"We congratulate Denmark on leading the way for healthier food and hope this will encourage similar action across the EU, the US and worldwide," said Arlene Blum of the Green Science Policy Institute and the Department of Chemistry at University of California, Berkeley.
FDA confirms PFAS chemicals are in the US food supply
"Given the potential for harm, we must ask if the convenience of water and grease resistance is worth risking our health," Blum said.
PFAS chemicals have been manufactured since the 1940s and can be found in Teflon nonstick products, stains and water repellants, paints, cleaning products, food packaging and firefighting foams.
These chemicals can easily migrate into the air, dust, food, soil and water. People can also be exposed to them through food packaging and industrial exposure.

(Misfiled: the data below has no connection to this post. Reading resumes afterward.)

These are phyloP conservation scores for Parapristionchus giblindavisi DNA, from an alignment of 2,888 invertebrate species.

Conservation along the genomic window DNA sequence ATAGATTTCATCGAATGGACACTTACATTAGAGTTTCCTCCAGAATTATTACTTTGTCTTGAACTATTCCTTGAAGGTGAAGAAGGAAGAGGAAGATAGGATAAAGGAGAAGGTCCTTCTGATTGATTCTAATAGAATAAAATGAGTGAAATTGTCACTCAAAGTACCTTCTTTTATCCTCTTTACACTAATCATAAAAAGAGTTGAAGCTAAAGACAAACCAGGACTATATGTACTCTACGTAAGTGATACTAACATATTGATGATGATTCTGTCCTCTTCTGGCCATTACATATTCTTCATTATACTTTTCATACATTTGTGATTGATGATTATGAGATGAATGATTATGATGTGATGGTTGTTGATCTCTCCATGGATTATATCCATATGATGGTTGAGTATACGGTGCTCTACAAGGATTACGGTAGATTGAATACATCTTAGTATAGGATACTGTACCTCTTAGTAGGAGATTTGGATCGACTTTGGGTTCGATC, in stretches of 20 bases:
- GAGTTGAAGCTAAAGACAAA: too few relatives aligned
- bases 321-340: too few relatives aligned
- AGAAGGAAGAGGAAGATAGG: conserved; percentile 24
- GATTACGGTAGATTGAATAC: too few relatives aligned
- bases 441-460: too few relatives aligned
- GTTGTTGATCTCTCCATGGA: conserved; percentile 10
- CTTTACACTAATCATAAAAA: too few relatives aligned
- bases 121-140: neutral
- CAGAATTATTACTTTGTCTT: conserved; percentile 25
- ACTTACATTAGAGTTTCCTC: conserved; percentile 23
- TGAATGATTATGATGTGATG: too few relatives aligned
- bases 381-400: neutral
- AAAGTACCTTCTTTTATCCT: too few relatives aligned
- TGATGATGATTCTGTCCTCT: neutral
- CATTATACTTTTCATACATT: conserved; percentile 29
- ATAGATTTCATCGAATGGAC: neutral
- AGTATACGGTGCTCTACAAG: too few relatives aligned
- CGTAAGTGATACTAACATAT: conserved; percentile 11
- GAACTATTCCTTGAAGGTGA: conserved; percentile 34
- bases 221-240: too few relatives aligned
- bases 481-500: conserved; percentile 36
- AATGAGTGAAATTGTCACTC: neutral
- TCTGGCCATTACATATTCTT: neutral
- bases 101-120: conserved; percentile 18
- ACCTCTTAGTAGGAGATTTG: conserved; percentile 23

A growing body of science has found that there are potential adverse health impacts associated with PFAS exposure, including liver damage, thyroid disease, decreased fertility, high cholesterol, obesity, hormone suppression and cancer.
In a statement, the Danish Veterinary and Food Administration said that the substances were very difficult to break down in the environment, and some of them accumulate in humans and animals.
The ban covers the use of PFAS compounds in food contact materials of cardboard and paper. The Danish government said it would continue to be possible to use recycled paper and paper for food packaging, but said PFAS compounds must be separated from the food with a barrier which ensures that they don't migrate into the food.
PFOS and PFOA are the two most-studied PFAS chemicals and have been identified as contaminants of emerging concern by the US Environmental Protection Agency.